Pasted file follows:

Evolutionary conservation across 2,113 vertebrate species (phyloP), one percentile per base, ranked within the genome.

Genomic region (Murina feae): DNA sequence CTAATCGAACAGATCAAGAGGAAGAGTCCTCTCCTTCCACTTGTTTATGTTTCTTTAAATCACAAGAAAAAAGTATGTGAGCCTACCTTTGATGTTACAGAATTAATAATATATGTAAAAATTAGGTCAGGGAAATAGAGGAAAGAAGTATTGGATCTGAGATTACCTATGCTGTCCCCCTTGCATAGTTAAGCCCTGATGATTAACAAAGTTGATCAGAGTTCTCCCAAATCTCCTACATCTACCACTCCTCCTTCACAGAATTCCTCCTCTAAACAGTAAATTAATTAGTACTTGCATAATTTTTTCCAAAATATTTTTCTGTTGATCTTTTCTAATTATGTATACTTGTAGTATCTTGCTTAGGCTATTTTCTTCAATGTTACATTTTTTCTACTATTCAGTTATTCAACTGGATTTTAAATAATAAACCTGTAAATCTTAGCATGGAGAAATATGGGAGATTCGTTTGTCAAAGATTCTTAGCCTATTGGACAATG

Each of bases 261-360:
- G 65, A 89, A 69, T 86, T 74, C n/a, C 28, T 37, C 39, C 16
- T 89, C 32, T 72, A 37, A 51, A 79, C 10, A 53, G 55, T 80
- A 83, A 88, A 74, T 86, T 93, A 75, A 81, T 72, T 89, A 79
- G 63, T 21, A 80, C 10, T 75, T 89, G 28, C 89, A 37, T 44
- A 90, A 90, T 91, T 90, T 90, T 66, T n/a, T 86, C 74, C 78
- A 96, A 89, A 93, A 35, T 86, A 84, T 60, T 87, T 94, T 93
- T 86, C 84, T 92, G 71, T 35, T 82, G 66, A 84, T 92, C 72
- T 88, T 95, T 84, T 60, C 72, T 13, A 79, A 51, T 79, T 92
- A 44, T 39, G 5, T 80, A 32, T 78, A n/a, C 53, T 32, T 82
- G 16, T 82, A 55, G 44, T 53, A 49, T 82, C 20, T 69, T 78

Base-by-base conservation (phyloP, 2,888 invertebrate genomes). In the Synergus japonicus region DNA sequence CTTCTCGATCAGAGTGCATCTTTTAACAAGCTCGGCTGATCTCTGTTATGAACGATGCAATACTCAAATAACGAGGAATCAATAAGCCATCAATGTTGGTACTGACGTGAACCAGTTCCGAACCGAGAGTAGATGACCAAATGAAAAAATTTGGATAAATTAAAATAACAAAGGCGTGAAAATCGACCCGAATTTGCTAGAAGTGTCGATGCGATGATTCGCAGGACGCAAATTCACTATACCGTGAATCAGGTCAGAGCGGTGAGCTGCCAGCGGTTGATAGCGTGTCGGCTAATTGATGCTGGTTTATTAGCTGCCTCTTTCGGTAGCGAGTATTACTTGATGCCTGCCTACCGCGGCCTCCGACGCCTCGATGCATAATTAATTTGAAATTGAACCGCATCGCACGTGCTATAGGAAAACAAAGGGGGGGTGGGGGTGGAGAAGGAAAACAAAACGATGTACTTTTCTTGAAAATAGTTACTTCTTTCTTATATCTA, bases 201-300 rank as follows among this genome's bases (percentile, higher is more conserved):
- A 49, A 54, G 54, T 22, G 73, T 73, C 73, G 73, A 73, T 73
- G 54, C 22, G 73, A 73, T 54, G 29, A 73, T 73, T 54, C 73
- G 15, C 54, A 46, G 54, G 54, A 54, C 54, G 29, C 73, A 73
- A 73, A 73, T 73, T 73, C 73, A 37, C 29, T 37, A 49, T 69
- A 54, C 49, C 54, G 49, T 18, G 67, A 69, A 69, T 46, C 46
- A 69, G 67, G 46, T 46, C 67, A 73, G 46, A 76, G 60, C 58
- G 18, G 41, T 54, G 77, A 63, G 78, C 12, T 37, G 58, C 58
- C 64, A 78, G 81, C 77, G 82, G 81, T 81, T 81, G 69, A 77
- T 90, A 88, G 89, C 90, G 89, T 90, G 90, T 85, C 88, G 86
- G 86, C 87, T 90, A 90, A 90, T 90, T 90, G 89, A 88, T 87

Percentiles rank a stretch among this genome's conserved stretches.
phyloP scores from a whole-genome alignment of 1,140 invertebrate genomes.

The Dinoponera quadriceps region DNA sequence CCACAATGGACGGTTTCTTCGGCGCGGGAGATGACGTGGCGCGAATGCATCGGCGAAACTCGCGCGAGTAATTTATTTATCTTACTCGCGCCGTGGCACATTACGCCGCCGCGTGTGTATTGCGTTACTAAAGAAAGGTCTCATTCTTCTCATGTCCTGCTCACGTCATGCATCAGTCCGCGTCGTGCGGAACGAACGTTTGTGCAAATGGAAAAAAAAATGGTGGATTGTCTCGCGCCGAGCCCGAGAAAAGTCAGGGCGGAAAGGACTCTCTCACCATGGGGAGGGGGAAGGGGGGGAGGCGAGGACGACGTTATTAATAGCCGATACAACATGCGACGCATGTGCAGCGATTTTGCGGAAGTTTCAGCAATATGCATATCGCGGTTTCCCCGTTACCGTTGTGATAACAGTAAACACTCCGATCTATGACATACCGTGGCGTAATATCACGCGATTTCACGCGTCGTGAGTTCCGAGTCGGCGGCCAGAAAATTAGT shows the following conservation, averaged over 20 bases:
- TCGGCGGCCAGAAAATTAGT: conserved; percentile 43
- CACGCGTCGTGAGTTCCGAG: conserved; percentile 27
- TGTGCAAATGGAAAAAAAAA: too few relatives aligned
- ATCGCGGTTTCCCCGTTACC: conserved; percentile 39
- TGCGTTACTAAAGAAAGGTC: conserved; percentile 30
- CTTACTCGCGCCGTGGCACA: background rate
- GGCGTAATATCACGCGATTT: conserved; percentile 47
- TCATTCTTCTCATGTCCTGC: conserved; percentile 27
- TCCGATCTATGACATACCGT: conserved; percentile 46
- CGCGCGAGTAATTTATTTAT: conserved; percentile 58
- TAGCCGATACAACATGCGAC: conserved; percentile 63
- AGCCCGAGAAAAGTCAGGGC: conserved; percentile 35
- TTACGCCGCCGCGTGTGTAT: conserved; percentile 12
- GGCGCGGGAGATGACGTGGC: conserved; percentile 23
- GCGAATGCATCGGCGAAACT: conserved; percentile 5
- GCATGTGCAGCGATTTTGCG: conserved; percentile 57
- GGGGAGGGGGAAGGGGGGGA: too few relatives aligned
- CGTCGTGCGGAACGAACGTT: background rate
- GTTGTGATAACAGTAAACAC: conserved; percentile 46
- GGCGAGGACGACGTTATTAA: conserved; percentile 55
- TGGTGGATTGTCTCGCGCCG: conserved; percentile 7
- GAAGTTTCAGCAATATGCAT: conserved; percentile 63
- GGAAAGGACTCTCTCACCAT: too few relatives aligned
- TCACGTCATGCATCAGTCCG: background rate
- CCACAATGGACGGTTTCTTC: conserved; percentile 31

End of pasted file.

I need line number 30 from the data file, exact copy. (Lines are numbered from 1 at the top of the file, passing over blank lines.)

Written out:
- TGTGCAAATGGAAAAAAAAA: too few relatives aligned